While inspection checks are necessary, they can be time consuming, plus they often indicate further deficiencies in the system. You can reduce your dependence on inspections checks while increasing accuracy and quality by standardizing activities, using automation, and making people accountable for their own quality control.
House cleaners could put their initials on a sheet indicating exactly what they have cleaned and to what standard. One copy could then be left with the homeowners and one copy could go on file. Random inspection checks and follow up calls to customers could then confirm that the system was being followed and that standards were being maintained.
Consider building in mechanisms to ensure your system is followed completely. When steps are missed or glossed over, things inevitably fall through the cracks. What documents or other checks could be put in place to ensure the integrity of your system?
4. Reduce Complexity
You can dramatically reduce errors due to confusion by simplifying your systems. It's tempting to reduce the possibility for errors by detailing every step in the process, but it's not necessary to write every little thing down. When determining the level of complexity for a system, let your common sense prevail.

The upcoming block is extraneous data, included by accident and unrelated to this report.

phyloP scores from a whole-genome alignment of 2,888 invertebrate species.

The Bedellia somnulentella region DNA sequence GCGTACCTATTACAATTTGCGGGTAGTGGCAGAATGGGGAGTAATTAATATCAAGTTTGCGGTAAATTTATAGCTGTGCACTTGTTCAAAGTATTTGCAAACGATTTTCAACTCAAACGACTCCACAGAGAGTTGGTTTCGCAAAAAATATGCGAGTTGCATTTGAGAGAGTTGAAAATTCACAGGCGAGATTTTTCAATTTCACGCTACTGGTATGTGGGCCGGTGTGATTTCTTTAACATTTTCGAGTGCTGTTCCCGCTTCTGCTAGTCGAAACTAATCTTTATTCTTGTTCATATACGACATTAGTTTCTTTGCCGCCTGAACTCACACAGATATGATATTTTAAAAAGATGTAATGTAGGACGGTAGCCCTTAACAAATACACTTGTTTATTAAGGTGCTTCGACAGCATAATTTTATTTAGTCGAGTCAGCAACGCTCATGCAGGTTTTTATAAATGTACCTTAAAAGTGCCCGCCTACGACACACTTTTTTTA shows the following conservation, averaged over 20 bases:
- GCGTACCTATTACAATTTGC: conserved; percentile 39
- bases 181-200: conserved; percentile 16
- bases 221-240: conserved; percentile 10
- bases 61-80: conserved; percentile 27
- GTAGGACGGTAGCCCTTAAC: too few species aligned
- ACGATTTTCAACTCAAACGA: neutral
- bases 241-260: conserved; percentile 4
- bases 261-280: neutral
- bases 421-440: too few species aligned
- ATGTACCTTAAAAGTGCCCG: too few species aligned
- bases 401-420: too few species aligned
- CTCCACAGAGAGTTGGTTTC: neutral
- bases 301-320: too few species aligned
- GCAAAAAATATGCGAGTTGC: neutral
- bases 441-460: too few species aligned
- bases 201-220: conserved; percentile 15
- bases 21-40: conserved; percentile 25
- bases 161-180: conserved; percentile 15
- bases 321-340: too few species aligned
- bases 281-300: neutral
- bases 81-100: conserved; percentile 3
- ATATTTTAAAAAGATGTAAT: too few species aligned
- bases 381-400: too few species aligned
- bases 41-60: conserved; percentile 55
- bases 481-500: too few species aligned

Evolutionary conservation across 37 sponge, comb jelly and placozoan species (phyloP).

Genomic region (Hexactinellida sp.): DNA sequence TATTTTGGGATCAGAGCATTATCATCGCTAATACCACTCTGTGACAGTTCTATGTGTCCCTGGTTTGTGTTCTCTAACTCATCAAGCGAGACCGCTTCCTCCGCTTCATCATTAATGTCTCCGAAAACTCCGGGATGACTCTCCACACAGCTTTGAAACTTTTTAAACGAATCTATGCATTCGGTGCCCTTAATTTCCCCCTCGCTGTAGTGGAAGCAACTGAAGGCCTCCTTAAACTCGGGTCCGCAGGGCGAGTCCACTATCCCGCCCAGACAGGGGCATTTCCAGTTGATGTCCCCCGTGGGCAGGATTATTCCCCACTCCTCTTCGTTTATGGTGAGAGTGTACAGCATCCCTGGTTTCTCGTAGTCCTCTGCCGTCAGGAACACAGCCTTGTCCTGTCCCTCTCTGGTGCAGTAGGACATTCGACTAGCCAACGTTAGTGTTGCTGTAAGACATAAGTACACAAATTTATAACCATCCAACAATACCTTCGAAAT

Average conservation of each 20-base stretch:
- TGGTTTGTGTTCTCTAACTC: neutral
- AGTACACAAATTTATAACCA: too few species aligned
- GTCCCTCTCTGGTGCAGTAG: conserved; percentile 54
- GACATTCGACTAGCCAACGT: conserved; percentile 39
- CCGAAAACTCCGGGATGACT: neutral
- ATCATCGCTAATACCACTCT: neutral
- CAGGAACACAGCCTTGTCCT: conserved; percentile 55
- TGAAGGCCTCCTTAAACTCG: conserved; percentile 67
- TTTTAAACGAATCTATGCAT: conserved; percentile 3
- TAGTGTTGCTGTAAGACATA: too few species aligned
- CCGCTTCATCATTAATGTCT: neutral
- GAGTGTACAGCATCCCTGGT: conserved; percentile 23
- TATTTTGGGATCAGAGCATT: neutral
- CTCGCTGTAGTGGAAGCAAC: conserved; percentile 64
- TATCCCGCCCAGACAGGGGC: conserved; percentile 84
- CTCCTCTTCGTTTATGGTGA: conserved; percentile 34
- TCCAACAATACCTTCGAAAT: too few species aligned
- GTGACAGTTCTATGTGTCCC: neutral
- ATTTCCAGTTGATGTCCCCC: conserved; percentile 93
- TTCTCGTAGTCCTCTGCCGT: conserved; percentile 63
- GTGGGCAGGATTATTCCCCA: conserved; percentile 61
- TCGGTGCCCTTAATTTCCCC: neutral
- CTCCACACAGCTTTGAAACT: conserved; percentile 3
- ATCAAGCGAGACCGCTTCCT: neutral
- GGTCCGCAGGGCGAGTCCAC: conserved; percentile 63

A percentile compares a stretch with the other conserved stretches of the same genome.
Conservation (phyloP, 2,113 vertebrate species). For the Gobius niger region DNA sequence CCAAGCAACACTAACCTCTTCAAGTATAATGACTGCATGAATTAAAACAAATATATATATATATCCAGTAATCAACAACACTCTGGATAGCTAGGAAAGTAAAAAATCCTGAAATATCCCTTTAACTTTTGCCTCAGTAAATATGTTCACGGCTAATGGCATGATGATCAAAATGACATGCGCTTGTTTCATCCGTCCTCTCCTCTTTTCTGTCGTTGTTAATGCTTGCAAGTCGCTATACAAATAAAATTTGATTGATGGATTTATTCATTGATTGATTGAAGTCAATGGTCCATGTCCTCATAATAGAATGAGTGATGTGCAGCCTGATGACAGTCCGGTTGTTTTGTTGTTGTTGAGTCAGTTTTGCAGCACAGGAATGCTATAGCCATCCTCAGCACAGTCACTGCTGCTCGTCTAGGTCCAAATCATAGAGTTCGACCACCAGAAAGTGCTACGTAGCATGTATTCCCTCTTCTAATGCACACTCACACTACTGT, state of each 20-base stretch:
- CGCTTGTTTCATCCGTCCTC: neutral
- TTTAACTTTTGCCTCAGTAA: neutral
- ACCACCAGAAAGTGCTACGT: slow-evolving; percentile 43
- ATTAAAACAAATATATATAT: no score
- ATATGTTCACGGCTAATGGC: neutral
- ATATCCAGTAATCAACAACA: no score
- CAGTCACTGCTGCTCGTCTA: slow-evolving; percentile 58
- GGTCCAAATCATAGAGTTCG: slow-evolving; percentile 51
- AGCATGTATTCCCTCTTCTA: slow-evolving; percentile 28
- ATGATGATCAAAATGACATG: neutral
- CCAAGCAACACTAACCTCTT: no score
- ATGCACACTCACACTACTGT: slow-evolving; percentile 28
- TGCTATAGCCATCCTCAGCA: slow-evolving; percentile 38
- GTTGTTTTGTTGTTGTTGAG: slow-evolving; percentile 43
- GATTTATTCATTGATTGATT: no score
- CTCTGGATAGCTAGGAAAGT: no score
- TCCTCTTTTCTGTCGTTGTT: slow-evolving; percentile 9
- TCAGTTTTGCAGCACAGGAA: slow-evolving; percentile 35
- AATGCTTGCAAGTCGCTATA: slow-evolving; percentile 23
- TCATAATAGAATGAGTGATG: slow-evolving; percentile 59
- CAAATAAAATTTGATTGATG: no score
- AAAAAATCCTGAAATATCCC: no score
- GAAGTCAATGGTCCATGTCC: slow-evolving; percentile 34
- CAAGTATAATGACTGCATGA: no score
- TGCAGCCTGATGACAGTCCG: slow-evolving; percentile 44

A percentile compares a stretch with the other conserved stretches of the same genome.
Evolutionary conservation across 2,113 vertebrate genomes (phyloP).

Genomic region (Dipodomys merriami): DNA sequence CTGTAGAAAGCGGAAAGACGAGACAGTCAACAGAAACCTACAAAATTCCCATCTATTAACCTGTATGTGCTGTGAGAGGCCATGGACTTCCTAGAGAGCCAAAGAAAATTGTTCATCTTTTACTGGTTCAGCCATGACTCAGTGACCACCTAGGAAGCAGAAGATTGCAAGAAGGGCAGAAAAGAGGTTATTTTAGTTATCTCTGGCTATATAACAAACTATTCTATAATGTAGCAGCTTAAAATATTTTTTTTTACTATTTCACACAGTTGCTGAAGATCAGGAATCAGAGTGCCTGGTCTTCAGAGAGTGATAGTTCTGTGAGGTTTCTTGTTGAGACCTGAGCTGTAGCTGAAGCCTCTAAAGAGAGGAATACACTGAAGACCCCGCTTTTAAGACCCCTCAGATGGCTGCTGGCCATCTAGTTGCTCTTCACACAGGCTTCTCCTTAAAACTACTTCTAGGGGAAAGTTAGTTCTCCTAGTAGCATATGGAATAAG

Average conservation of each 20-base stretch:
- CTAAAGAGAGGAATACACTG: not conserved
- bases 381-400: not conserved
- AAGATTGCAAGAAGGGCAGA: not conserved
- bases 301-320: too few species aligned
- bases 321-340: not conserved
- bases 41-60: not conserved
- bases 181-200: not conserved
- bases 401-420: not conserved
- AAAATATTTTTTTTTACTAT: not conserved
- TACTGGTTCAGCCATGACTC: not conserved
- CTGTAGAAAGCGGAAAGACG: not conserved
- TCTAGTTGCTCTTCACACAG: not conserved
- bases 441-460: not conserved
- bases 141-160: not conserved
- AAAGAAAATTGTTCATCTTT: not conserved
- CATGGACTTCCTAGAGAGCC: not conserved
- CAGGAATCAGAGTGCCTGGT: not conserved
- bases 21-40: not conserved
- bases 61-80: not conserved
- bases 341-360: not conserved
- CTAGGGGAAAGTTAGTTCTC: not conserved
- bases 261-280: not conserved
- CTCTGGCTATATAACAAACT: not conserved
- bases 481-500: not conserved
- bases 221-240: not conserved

In some cases, you may find that a complex system would be easier to understand and use if it were broken down into smaller subsystems. For example, recruiting and hiring activities could be managed by one large system or by two smaller systems.
As a test, try explaining your system to someone who isn't familiar with it. If they don’t understand, perhaps it's too complex. Don’t make the mistake of thinking just because you understand it, everyone else will.
How might you simplify your system?
How do you know if your systems are working? How do you know if you are actually making progress, or if it just seems that way? Of course results are always visible at the bottom line. In the end, your business will either grow successfully or it will not, but if you wait for the final results to come in it’ll be too late. You need to know how you're doing while you are still floating, not on your way to the bottom.